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  • Dr. Katie Shipley

Why Work With a Pediatric PT and What Kinds of Conditions Do They Treat?



Hello! I am Dr. Katie Shipley, a pediatric physical therapist who specializes in treating babies (ages newborn to new walkers). I graduated PT school in 2009, and started working with adults in the hospital and rehab settings, then switched to working in the pediatric setting at Children’s Mercy Hospital in 2014. I treated a wide variety of ages and diagnoses while I was there, but my favorite place to treat was in the NICU. I started my own practice, Nurturing Touch Physical Therapy and Wellness in 2021 and thoroughly the work I do with babies and their families each day.

I often hear, “Why would a baby need a physical therapist?” which is a great question! There are many reasons a baby may see a PT, however, the top 3 diagnoses I see are: Torticollis/Plagiocephaly, Developmental Delay, and Pre/Post Tongue Tie Release.


Let’s take a brief look at each of these.


  • Torticollis/Plagiocephaly: Torticollis is typically defined as a tightness in the sternocleidomastoid muscle- a muscle in your neck. This often results in a baby preferring to turn their head to one side or tilt their head to one direction (and often times both tilting and turning are present and often to opposite directions by nature of the way the muscle works). Plagiocephaly is a misshaping of the head. It can be caused by torticollis, as a baby will spend most of their time looking to one direction and placing most of the pressure on the side of the head they are looking to-causing it to flatten, or it can be caused by in- utero positioning (baby stays in one spot for a good portion of the pregnancy, and the head isn’t able to round out as well). As a PT, I work with loosening tight muscles (while the tightness is prominent in the neck, most babies have tension in other places throughout the body), and then strengthening the muscles that are weak, to help the baby find and sustain a midline head/body position. This is done through exercises and play activities. I also look for asymmetrical development (is baby only preferring to do an activity to one side, like reaching for a toy, or rolling to one side, as a result of the torticollis?) and we address this. If plagiocephaly is present, we work on ways for reposition the baby in the crib and car seat to help address the head shape.


  • Developmental Delay: I work with babies are behind in gross motor milestones (ie. rolling, sitting, crawling, walking), whether due to a diagnosis or just being a bit behind. We work hard in our therapy sessions to strengthen muscles, gain range of motion that may be lacking and challenge babies through play to work towards their next milestone, and then parents continue to work on these activities at home.


  • Tongue Tie Release (Before and After): A baby may have difficulty nursing or taking a bottle due to Tethered Oral Tissue (TOTS), which you may have heard as a tongue, lip and/or buccal tie. Some babies require release of this tissue by a trained provider (pediatric dentist or ENT) to allow them to have the optimal oral motor function needed for nursing and/or bottle feeding and to assist with many other things (sleep, eating solid foods, etc). I work with babies before a tongue tie release to help reduce tension throughout their body and in their mouth, to address nervous system regulation, and to improve as much range of motion, strength, coordination and endurance as possible before release to allow for an optimal outcome post release. After the release, we are working on these same things- there is now more motion in the mouth to work on increasing strength, endurance, coordination and we watch for appropriate healing with a goal of finding much smoother nursing or bottle feeding and optimal tongue position in the mouth. It will take a little time, but it so often brings great results for baby and parents.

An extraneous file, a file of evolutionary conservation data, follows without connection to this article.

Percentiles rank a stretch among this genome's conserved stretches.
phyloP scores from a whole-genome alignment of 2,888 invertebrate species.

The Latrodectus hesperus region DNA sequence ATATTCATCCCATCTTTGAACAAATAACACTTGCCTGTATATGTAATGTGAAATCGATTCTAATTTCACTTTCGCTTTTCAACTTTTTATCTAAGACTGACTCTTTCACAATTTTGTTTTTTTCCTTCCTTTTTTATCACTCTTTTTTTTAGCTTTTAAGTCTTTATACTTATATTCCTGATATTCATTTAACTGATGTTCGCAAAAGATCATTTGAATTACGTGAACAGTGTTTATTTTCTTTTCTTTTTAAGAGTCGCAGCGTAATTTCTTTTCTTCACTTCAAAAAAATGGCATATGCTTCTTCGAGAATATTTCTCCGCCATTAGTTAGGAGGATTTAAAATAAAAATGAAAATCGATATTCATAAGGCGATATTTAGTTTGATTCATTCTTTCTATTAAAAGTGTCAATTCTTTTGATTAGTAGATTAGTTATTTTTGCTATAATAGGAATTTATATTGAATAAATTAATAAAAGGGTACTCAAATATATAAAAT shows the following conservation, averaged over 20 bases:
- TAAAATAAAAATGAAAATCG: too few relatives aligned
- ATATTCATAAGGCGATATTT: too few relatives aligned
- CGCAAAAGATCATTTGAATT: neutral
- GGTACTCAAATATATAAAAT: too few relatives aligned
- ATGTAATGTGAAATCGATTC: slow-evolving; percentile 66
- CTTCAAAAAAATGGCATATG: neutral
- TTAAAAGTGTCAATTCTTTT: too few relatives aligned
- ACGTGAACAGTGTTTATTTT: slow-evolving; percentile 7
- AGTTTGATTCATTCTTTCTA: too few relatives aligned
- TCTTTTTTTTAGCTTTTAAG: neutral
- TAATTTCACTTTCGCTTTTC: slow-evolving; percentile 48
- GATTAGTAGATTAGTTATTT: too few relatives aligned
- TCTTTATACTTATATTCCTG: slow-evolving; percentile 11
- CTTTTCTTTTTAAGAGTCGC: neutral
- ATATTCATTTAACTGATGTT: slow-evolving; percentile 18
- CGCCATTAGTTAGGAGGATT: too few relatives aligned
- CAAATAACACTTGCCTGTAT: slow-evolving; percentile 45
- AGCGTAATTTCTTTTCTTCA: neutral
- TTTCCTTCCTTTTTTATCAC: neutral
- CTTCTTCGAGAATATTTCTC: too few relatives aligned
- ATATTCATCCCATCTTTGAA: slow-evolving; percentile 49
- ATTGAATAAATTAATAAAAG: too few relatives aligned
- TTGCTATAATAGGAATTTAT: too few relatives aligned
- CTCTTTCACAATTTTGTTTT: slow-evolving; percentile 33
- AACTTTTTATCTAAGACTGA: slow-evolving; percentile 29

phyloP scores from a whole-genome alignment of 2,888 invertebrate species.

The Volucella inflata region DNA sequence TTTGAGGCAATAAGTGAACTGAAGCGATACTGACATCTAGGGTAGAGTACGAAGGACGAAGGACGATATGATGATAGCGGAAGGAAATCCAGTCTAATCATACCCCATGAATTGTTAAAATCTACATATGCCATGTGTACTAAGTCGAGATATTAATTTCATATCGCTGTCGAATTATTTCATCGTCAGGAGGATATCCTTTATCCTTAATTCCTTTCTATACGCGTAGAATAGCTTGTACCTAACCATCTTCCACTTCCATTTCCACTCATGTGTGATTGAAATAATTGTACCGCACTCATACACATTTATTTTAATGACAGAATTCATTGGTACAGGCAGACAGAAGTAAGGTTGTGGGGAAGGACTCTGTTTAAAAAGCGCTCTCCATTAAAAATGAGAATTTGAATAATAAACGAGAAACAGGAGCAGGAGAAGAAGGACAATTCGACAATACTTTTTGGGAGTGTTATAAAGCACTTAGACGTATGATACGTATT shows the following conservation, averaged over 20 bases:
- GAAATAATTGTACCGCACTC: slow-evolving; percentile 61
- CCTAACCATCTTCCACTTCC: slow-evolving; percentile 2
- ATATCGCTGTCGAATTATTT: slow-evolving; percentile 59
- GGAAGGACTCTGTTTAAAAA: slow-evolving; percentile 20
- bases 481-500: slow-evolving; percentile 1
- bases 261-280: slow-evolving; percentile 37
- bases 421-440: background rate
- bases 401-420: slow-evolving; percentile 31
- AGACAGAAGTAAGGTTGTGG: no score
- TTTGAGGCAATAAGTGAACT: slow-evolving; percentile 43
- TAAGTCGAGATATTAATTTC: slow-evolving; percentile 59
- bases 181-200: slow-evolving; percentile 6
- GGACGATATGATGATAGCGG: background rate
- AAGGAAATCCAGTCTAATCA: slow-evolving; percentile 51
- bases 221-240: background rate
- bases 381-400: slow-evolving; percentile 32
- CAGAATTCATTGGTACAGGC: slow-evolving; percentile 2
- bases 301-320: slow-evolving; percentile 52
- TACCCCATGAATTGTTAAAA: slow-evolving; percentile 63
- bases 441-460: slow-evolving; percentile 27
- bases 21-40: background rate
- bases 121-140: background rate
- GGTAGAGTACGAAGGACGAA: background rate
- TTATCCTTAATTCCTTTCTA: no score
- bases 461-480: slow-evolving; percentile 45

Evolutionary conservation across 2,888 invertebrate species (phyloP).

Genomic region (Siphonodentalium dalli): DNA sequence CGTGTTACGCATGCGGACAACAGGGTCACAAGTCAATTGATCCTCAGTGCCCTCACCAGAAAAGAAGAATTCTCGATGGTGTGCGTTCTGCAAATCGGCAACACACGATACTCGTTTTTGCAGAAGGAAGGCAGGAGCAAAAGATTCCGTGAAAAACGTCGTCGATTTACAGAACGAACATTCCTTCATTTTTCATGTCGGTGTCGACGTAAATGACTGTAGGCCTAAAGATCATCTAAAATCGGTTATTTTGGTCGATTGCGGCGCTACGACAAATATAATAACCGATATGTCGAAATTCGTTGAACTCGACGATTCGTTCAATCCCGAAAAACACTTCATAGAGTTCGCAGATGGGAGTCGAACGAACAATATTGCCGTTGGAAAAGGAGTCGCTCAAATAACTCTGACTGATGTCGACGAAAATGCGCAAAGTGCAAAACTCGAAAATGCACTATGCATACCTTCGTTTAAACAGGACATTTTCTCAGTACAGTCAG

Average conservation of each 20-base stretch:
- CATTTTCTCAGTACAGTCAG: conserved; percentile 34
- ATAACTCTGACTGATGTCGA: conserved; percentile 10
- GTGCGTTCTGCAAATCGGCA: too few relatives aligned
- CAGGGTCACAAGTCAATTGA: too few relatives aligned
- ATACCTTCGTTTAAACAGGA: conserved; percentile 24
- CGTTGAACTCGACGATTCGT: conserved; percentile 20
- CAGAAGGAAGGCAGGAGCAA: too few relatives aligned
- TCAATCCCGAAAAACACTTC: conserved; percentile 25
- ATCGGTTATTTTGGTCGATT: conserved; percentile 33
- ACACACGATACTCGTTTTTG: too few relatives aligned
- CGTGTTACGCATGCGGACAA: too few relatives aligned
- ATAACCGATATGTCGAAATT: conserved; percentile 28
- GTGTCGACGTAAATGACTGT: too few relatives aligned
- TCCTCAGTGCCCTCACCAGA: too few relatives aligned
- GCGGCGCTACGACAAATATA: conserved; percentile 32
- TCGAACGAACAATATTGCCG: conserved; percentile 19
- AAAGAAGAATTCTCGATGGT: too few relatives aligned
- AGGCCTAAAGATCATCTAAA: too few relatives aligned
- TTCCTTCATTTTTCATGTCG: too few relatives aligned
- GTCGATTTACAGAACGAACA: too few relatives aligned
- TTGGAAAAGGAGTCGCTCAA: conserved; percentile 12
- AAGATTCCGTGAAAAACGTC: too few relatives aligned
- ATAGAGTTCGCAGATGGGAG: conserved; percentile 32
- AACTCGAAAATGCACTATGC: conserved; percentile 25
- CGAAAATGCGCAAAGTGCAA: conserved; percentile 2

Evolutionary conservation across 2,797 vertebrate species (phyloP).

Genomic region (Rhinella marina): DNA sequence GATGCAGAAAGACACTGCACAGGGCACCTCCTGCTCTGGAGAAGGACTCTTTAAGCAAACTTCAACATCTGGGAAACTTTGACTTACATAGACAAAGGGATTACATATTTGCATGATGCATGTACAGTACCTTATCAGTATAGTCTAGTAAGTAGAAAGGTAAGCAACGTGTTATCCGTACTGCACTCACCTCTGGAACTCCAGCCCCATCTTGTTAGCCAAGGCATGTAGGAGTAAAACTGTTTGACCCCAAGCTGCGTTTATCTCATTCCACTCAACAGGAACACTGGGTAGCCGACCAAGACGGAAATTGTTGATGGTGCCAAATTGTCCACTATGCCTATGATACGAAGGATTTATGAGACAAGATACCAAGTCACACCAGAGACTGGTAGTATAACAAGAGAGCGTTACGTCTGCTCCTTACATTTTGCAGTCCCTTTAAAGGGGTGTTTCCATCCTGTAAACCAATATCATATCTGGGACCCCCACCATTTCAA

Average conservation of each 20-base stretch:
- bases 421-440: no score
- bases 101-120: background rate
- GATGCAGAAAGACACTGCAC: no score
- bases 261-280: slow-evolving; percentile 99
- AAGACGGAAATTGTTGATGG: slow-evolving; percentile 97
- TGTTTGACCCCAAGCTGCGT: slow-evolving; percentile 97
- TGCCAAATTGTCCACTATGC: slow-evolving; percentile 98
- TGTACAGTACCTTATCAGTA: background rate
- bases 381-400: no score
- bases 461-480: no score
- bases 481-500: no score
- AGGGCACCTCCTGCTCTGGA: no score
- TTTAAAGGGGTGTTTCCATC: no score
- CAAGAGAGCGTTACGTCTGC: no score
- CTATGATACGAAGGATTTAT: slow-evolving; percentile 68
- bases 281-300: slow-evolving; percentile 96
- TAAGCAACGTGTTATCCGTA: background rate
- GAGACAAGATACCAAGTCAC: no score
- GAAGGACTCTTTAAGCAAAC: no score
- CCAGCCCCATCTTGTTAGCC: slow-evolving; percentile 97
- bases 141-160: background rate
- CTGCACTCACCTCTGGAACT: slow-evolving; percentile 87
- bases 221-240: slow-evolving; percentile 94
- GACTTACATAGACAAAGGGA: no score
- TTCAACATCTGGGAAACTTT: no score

Besides working with the cutest babies all day long, another part of my job that I thoroughly enjoy is collaborating. First and foremost, I’m collaborating with the parents. I need hear their input and feedback on what is going on with their baby at evaluation and throughout the course of our time together. They are also the greatest source of therapy for their baby as they are the ones working with their baby day in and day out on the exercises/activities given for their baby, so I want to make sure they are involved in the process and know what to work on to help their baby.


I also get to collaborate with many other members of the baby’s team including lactation consultants, chiropractors, pediatricians and pediatric dentists. We all bring a different lens to the table and when we work together, it promotes the best outcome for the baby.


A lot of what physical therapists do is look at strength, tension, how the nervous system is working with the body and how it all relates to function. I feel so lucky that I get to do this with babies and help set them up with a good foundation early on in life!


If you would like to learn more about Dr. Katie, you can click the link below!






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